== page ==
The Marsh Bird population has steadily declined over the years primarily due to habitat loss. And while some species are doing good in Texas, their decreased population along other coastal regions may cause them to be federally protected.

There’s some species that have been proposed at the federal level, the Black Rail, as threatened. It seems to be doing quite well in Texas, but the population has declined significantly on the Eastern coast and so the more we can find out about that species the better we can provide better habitat for the rail.

Continuing to protect marsh habitats will be key to sustaining Marsh Bird populations in Texas.

The Wildlife Restoration Program supports our series and funds Marsh Bird research in Texas.

For Texas Parks and Wildlife…I’m Cecilia Nasti.

Buff-Breasted Sandpiper

Wednesday, November 20th, 2019

By Tim Lenz from Ithaca – Buff-breasted Sandpiper Uploaded by Snowmanradio, CC BY 2.0

This is Passport to Texas

The Buff-breasted Sandpiper is a small tan colored shorebird that stops to refuel in Texas during its long journey North.

It’s a bird that is what we call a long-distance runner.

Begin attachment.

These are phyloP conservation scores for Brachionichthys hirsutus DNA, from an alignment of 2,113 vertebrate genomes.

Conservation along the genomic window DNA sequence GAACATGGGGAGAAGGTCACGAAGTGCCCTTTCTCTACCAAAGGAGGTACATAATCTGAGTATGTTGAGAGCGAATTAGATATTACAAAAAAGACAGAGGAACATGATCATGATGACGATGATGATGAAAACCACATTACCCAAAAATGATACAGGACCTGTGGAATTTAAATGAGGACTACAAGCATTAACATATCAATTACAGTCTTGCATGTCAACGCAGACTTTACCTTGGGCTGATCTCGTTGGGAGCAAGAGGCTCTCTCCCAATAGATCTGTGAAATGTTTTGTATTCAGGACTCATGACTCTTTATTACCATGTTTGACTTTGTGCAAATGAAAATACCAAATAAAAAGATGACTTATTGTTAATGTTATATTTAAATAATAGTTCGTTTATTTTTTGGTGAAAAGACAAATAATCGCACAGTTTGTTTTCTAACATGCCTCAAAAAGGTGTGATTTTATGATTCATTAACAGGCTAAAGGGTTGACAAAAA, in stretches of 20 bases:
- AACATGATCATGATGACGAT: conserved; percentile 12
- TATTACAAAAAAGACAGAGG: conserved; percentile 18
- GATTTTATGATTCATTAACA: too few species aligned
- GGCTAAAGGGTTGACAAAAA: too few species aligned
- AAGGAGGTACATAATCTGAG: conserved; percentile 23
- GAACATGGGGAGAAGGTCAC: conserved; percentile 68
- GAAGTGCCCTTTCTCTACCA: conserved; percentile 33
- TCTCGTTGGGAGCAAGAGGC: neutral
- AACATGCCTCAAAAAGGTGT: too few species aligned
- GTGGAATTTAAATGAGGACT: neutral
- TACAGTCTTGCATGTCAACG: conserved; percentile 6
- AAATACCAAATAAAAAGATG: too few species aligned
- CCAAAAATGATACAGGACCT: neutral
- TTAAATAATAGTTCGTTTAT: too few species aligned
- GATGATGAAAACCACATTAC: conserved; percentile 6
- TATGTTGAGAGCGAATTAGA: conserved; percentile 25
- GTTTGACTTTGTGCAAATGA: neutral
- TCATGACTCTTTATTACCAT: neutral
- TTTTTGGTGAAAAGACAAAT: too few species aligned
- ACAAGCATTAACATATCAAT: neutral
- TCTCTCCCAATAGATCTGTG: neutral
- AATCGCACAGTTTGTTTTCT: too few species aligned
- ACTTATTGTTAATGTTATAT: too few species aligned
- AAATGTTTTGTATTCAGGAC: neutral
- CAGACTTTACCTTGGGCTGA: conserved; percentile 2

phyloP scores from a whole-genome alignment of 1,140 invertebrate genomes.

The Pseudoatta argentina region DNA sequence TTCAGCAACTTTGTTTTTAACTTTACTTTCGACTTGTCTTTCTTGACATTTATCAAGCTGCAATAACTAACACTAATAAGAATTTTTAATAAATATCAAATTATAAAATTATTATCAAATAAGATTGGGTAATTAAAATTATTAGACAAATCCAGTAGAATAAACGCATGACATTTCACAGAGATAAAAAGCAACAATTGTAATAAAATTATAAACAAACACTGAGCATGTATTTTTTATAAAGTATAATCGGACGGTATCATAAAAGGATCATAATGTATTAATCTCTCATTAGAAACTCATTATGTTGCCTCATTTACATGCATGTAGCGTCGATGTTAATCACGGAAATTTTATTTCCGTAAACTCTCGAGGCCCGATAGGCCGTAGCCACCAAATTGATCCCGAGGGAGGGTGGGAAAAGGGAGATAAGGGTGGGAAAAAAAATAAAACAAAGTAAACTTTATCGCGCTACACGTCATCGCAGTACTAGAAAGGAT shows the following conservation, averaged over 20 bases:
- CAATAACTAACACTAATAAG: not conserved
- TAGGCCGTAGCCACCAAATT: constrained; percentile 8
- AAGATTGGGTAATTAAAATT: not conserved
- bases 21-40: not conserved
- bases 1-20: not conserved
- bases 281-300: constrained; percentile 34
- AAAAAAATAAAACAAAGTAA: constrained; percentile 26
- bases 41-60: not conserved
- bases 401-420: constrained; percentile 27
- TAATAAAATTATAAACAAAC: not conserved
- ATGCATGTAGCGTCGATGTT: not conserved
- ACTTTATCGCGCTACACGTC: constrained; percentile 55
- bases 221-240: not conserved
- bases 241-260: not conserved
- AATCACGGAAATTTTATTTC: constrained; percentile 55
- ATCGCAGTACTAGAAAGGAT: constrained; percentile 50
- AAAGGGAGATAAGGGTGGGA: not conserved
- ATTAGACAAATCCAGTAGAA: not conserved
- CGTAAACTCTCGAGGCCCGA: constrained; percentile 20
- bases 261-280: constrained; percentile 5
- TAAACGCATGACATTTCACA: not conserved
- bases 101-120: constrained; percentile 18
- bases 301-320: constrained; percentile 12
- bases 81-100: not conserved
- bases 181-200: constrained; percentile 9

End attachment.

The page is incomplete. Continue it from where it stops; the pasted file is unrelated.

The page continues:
Cliff Shackelford is a state ornithologist with Texas Parks and Wildlife.

It’s a migrant that winters in Argentina and breeds up in Alaska and Canada. And does that every year for maybe 10 to 15 years of its life. It’ll make that round trip journey every year.

But the distance traveled is not the only unique characteristic of the Buff-breasted Sandpiper. It’s preferred habitat in Texas may surprise you.

A shore bird is those little birds you see when you go visit the beach that are running around in the surf. But this guy fills a different niche. He’s not on the edge of water or the surf. He’s out in short grass areas. The key is, big chunks of real estate, varying amounts of water and mud, and just what people would think there’s nothing living out there, but clearly there are lots of invertebrates these shorebirds are going out there and consuming, they’re feeding on those.

Learn more about the birds of Texas on the Texas parks and Wildlife website.

The Wildlife Restoration Program supports our series and funds Buff-breasted Sandpiper research in Texas.

For Texas Parks and Wildlife…I’m Cecilia Nasti.